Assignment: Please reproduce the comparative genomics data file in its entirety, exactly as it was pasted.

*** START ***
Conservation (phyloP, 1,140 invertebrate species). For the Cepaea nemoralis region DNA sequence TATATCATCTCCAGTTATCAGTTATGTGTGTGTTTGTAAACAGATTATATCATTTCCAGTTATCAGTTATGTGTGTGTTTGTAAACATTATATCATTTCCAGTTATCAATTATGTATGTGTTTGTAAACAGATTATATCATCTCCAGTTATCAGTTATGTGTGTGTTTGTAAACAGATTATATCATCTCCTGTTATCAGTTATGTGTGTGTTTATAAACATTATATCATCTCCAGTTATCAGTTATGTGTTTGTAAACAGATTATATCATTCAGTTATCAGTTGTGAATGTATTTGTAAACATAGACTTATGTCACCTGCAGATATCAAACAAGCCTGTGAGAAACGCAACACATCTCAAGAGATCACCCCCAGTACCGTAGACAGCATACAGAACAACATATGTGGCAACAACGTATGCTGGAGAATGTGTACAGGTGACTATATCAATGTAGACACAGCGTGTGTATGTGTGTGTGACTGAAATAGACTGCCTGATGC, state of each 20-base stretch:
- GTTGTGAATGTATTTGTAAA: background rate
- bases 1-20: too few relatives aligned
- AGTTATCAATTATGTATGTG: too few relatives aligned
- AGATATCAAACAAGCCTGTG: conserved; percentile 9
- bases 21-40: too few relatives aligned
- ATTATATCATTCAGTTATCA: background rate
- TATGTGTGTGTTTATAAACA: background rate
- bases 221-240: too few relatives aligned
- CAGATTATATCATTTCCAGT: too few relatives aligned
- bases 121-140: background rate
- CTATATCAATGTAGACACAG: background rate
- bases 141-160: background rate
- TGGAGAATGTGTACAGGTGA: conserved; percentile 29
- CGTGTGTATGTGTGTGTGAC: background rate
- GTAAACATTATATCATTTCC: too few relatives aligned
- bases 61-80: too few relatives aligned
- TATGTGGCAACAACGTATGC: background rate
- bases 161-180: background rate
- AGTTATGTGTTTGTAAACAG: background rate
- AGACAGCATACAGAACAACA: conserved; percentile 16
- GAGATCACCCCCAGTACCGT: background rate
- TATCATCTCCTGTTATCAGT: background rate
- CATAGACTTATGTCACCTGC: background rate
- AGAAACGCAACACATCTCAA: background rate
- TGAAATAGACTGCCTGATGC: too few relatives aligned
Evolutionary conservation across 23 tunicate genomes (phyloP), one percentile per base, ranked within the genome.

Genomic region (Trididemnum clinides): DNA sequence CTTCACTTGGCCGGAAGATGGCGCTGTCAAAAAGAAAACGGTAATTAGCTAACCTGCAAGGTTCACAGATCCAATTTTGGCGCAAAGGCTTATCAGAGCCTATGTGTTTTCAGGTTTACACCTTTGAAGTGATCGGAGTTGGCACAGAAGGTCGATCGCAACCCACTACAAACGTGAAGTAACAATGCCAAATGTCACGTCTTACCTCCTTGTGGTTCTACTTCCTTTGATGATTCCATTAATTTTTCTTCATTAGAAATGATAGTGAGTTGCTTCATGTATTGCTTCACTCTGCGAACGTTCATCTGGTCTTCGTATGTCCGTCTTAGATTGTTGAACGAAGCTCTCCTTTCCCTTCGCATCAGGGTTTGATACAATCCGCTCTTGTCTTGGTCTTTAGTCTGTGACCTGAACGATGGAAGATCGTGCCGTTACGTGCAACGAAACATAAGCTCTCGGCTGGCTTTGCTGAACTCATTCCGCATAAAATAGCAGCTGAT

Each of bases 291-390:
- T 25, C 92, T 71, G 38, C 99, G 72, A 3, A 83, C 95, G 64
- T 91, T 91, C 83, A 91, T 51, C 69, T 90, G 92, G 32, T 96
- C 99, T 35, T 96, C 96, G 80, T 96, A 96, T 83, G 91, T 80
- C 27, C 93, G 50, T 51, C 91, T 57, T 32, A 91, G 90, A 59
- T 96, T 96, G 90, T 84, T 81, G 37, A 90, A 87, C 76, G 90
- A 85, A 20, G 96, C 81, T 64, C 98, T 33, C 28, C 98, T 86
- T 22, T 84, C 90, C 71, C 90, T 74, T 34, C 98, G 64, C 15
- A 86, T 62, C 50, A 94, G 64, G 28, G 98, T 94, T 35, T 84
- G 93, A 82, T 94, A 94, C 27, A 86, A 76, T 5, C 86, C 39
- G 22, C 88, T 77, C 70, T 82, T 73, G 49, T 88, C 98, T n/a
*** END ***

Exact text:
Conservation (phyloP, 1,140 invertebrate species). For the Cepaea nemoralis region DNA sequence TATATCATCTCCAGTTATCAGTTATGTGTGTGTTTGTAAACAGATTATATCATTTCCAGTTATCAGTTATGTGTGTGTTTGTAAACATTATATCATTTCCAGTTATCAATTATGTATGTGTTTGTAAACAGATTATATCATCTCCAGTTATCAGTTATGTGTGTGTTTGTAAACAGATTATATCATCTCCTGTTATCAGTTATGTGTGTGTTTATAAACATTATATCATCTCCAGTTATCAGTTATGTGTTTGTAAACAGATTATATCATTCAGTTATCAGTTGTGAATGTATTTGTAAACATAGACTTATGTCACCTGCAGATATCAAACAAGCCTGTGAGAAACGCAACACATCTCAAGAGATCACCCCCAGTACCGTAGACAGCATACAGAACAACATATGTGGCAACAACGTATGCTGGAGAATGTGTACAGGTGACTATATCAATGTAGACACAGCGTGTGTATGTGTGTGTGACTGAAATAGACTGCCTGATGC, state of each 20-base stretch:
- GTTGTGAATGTATTTGTAAA: background rate
- bases 1-20: too few relatives aligned
- AGTTATCAATTATGTATGTG: too few relatives aligned
- AGATATCAAACAAGCCTGTG: conserved; percentile 9
- bases 21-40: too few relatives aligned
- ATTATATCATTCAGTTATCA: background rate
- TATGTGTGTGTTTATAAACA: background rate
- bases 221-240: too few relatives aligned
- CAGATTATATCATTTCCAGT: too few relatives aligned
- bases 121-140: background rate
- CTATATCAATGTAGACACAG: background rate
- bases 141-160: background rate
- TGGAGAATGTGTACAGGTGA: conserved; percentile 29
- CGTGTGTATGTGTGTGTGAC: background rate
- GTAAACATTATATCATTTCC: too few relatives aligned
- bases 61-80: too few relatives aligned
- TATGTGGCAACAACGTATGC: background rate
- bases 161-180: background rate
- AGTTATGTGTTTGTAAACAG: background rate
- AGACAGCATACAGAACAACA: conserved; percentile 16
- GAGATCACCCCCAGTACCGT: background rate
- TATCATCTCCTGTTATCAGT: background rate
- CATAGACTTATGTCACCTGC: background rate
- AGAAACGCAACACATCTCAA: background rate
- TGAAATAGACTGCCTGATGC: too few relatives aligned
Evolutionary conservation across 23 tunicate genomes (phyloP), one percentile per base, ranked within the genome.

Genomic region (Trididemnum clinides): DNA sequence CTTCACTTGGCCGGAAGATGGCGCTGTCAAAAAGAAAACGGTAATTAGCTAACCTGCAAGGTTCACAGATCCAATTTTGGCGCAAAGGCTTATCAGAGCCTATGTGTTTTCAGGTTTACACCTTTGAAGTGATCGGAGTTGGCACAGAAGGTCGATCGCAACCCACTACAAACGTGAAGTAACAATGCCAAATGTCACGTCTTACCTCCTTGTGGTTCTACTTCCTTTGATGATTCCATTAATTTTTCTTCATTAGAAATGATAGTGAGTTGCTTCATGTATTGCTTCACTCTGCGAACGTTCATCTGGTCTTCGTATGTCCGTCTTAGATTGTTGAACGAAGCTCTCCTTTCCCTTCGCATCAGGGTTTGATACAATCCGCTCTTGTCTTGGTCTTTAGTCTGTGACCTGAACGATGGAAGATCGTGCCGTTACGTGCAACGAAACATAAGCTCTCGGCTGGCTTTGCTGAACTCATTCCGCATAAAATAGCAGCTGAT

Each of bases 291-390:
- T 25, C 92, T 71, G 38, C 99, G 72, A 3, A 83, C 95, G 64
- T 91, T 91, C 83, A 91, T 51, C 69, T 90, G 92, G 32, T 96
- C 99, T 35, T 96, C 96, G 80, T 96, A 96, T 83, G 91, T 80
- C 27, C 93, G 50, T 51, C 91, T 57, T 32, A 91, G 90, A 59
- T 96, T 96, G 90, T 84, T 81, G 37, A 90, A 87, C 76, G 90
- A 85, A 20, G 96, C 81, T 64, C 98, T 33, C 28, C 98, T 86
- T 22, T 84, C 90, C 71, C 90, T 74, T 34, C 98, G 64, C 15
- A 86, T 62, C 50, A 94, G 64, G 28, G 98, T 94, T 35, T 84
- G 93, A 82, T 94, A 94, C 27, A 86, A 76, T 5, C 86, C 39
- G 22, C 88, T 77, C 70, T 82, T 73, G 49, T 88, C 98, T n/a